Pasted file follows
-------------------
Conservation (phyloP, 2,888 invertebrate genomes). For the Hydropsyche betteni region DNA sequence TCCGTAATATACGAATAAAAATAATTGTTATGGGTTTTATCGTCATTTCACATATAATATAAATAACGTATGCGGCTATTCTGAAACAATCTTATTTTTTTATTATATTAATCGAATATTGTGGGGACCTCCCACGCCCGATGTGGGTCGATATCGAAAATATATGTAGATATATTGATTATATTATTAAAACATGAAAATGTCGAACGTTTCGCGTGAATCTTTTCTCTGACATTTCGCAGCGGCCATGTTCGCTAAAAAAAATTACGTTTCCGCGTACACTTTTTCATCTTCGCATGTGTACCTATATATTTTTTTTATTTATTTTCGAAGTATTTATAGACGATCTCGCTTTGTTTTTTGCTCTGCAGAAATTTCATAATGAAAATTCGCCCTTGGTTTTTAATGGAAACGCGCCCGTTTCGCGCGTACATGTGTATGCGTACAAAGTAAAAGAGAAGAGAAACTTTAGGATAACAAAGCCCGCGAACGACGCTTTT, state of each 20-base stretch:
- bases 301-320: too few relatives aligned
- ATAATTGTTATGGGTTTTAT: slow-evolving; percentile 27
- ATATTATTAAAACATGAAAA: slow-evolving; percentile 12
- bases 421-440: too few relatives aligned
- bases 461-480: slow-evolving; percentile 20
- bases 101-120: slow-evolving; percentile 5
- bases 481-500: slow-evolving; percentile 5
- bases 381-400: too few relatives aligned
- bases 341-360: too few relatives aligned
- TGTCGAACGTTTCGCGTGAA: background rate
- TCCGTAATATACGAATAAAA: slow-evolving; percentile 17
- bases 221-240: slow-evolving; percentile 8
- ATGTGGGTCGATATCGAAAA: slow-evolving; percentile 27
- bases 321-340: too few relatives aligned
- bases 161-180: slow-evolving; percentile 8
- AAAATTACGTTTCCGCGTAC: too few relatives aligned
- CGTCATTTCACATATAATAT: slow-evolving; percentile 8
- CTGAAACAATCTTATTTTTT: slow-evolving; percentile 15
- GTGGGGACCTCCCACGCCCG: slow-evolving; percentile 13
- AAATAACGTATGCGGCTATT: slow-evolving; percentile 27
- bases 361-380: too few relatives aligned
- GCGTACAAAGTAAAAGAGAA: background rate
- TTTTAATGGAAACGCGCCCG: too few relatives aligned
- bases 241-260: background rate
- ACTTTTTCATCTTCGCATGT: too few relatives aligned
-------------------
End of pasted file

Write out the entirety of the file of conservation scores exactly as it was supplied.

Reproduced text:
Conservation (phyloP, 2,888 invertebrate genomes). For the Hydropsyche betteni region DNA sequence TCCGTAATATACGAATAAAAATAATTGTTATGGGTTTTATCGTCATTTCACATATAATATAAATAACGTATGCGGCTATTCTGAAACAATCTTATTTTTTTATTATATTAATCGAATATTGTGGGGACCTCCCACGCCCGATGTGGGTCGATATCGAAAATATATGTAGATATATTGATTATATTATTAAAACATGAAAATGTCGAACGTTTCGCGTGAATCTTTTCTCTGACATTTCGCAGCGGCCATGTTCGCTAAAAAAAATTACGTTTCCGCGTACACTTTTTCATCTTCGCATGTGTACCTATATATTTTTTTTATTTATTTTCGAAGTATTTATAGACGATCTCGCTTTGTTTTTTGCTCTGCAGAAATTTCATAATGAAAATTCGCCCTTGGTTTTTAATGGAAACGCGCCCGTTTCGCGCGTACATGTGTATGCGTACAAAGTAAAAGAGAAGAGAAACTTTAGGATAACAAAGCCCGCGAACGACGCTTTT, state of each 20-base stretch:
- bases 301-320: too few relatives aligned
- ATAATTGTTATGGGTTTTAT: slow-evolving; percentile 27
- ATATTATTAAAACATGAAAA: slow-evolving; percentile 12
- bases 421-440: too few relatives aligned
- bases 461-480: slow-evolving; percentile 20
- bases 101-120: slow-evolving; percentile 5
- bases 481-500: slow-evolving; percentile 5
- bases 381-400: too few relatives aligned
- bases 341-360: too few relatives aligned
- TGTCGAACGTTTCGCGTGAA: background rate
- TCCGTAATATACGAATAAAA: slow-evolving; percentile 17
- bases 221-240: slow-evolving; percentile 8
- ATGTGGGTCGATATCGAAAA: slow-evolving; percentile 27
- bases 321-340: too few relatives aligned
- bases 161-180: slow-evolving; percentile 8
- AAAATTACGTTTCCGCGTAC: too few relatives aligned
- CGTCATTTCACATATAATAT: slow-evolving; percentile 8
- CTGAAACAATCTTATTTTTT: slow-evolving; percentile 15
- GTGGGGACCTCCCACGCCCG: slow-evolving; percentile 13
- AAATAACGTATGCGGCTATT: slow-evolving; percentile 27
- bases 361-380: too few relatives aligned
- GCGTACAAAGTAAAAGAGAA: background rate
- TTTTAATGGAAACGCGCCCG: too few relatives aligned
- bases 241-260: background rate
- ACTTTTTCATCTTCGCATGT: too few relatives aligned